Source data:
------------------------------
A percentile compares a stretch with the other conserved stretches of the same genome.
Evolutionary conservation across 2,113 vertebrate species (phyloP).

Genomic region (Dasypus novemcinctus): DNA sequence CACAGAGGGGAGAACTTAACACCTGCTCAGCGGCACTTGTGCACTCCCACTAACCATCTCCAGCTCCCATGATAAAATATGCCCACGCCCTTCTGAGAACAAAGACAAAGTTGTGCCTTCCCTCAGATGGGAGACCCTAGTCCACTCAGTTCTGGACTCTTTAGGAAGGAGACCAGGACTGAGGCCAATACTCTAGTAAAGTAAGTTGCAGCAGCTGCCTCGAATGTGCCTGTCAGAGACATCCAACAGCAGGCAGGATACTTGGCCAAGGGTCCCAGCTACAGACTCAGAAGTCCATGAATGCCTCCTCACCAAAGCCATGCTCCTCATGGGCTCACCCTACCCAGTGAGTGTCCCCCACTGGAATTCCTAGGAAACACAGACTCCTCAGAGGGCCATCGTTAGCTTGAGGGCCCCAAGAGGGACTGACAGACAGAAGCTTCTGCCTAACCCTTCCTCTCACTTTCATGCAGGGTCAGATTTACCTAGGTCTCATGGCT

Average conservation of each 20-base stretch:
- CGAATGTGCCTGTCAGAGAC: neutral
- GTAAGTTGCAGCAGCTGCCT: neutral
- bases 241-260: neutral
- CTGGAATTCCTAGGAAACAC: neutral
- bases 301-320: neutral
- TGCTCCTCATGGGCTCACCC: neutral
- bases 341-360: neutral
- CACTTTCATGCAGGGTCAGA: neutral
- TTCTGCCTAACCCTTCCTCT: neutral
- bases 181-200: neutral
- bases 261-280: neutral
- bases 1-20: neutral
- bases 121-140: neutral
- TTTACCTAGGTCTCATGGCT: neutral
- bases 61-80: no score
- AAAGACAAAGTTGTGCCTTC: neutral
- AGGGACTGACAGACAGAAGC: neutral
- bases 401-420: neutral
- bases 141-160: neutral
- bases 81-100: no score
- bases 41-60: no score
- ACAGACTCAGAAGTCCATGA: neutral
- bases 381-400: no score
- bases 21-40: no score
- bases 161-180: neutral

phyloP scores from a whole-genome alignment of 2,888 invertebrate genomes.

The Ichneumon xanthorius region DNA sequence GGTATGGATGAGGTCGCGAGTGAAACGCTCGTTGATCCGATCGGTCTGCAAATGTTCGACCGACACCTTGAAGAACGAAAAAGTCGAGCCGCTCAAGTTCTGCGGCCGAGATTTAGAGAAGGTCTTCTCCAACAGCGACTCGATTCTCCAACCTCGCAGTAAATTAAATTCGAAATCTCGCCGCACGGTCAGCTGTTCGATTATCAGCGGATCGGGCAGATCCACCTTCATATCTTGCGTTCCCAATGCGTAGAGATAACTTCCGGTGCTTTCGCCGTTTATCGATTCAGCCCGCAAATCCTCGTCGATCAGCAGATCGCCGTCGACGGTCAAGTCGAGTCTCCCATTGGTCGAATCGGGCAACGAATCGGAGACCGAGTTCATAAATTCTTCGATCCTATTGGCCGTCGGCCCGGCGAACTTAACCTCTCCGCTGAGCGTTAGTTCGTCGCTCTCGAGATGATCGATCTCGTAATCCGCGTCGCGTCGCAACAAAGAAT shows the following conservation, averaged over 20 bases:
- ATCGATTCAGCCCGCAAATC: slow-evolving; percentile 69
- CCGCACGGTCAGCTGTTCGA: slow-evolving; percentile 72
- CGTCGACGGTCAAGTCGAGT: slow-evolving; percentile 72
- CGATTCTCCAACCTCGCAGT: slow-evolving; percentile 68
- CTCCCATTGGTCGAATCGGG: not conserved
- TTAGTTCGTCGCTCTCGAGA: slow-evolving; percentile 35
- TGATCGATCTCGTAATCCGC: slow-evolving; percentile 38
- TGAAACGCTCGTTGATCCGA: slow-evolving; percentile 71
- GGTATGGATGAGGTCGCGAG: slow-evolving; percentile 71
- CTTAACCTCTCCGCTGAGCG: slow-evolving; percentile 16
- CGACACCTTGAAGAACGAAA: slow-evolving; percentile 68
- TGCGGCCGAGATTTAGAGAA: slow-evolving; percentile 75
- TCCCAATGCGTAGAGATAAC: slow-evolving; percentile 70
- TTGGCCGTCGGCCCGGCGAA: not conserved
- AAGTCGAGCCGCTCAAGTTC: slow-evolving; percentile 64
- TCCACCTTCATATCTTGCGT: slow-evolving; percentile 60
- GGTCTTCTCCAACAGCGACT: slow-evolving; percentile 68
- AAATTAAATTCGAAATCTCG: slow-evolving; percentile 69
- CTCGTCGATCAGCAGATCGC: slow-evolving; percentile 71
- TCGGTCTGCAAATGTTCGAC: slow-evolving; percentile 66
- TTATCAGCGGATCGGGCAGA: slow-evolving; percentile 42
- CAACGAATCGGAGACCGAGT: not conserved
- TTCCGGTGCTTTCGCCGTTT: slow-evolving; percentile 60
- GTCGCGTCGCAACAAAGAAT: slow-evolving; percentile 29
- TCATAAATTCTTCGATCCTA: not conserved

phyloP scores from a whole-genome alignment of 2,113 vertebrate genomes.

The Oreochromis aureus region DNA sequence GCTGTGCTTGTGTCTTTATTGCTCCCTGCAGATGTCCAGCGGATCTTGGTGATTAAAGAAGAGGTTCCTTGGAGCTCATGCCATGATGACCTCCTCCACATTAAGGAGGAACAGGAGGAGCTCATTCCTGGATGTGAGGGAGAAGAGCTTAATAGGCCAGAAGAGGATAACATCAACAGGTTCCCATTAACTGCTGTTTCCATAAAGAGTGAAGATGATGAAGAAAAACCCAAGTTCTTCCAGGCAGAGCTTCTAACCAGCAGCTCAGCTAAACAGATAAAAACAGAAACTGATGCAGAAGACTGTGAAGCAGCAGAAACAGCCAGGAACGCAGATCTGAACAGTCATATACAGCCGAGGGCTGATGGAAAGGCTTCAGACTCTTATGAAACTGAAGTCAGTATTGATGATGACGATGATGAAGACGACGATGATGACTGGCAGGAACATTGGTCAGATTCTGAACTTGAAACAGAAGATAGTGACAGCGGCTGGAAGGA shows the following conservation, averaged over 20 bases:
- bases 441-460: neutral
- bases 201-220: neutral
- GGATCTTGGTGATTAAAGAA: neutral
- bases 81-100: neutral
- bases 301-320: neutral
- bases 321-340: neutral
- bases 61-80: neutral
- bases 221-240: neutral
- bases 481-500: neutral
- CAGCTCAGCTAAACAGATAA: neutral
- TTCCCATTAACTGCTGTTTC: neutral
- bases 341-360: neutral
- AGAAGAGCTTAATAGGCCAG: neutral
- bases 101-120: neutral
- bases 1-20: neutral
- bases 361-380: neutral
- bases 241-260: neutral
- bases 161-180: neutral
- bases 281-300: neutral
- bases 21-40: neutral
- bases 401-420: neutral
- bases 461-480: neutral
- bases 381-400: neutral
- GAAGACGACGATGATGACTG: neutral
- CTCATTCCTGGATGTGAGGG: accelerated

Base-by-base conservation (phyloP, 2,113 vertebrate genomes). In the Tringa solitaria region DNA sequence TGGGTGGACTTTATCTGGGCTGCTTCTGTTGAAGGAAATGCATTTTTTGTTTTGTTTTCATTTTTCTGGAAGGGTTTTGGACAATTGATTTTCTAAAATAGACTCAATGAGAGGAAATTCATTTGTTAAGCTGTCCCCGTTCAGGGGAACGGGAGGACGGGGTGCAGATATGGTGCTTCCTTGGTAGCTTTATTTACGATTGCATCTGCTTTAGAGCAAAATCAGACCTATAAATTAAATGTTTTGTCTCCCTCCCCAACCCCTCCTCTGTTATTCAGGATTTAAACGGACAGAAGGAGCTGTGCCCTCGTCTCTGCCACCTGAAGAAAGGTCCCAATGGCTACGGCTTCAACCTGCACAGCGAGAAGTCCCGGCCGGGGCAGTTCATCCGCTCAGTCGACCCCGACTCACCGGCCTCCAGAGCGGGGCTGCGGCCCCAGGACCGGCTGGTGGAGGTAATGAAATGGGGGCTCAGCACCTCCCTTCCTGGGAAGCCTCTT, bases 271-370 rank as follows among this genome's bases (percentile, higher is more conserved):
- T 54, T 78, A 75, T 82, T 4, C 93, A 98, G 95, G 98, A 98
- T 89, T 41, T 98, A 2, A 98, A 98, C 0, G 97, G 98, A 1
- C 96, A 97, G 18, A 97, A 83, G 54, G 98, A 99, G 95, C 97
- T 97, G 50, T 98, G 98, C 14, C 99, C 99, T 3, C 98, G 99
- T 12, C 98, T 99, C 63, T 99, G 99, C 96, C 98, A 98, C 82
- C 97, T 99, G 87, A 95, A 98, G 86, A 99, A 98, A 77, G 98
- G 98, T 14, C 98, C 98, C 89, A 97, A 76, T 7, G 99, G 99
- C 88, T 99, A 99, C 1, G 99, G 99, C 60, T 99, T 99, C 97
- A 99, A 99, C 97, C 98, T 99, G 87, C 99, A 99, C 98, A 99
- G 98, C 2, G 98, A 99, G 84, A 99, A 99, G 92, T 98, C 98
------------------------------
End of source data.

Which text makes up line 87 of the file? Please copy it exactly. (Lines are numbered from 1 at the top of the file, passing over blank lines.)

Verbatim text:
- C 96, A 97, G 18, A 97, A 83, G 54, G 98, A 99, G 95, C 97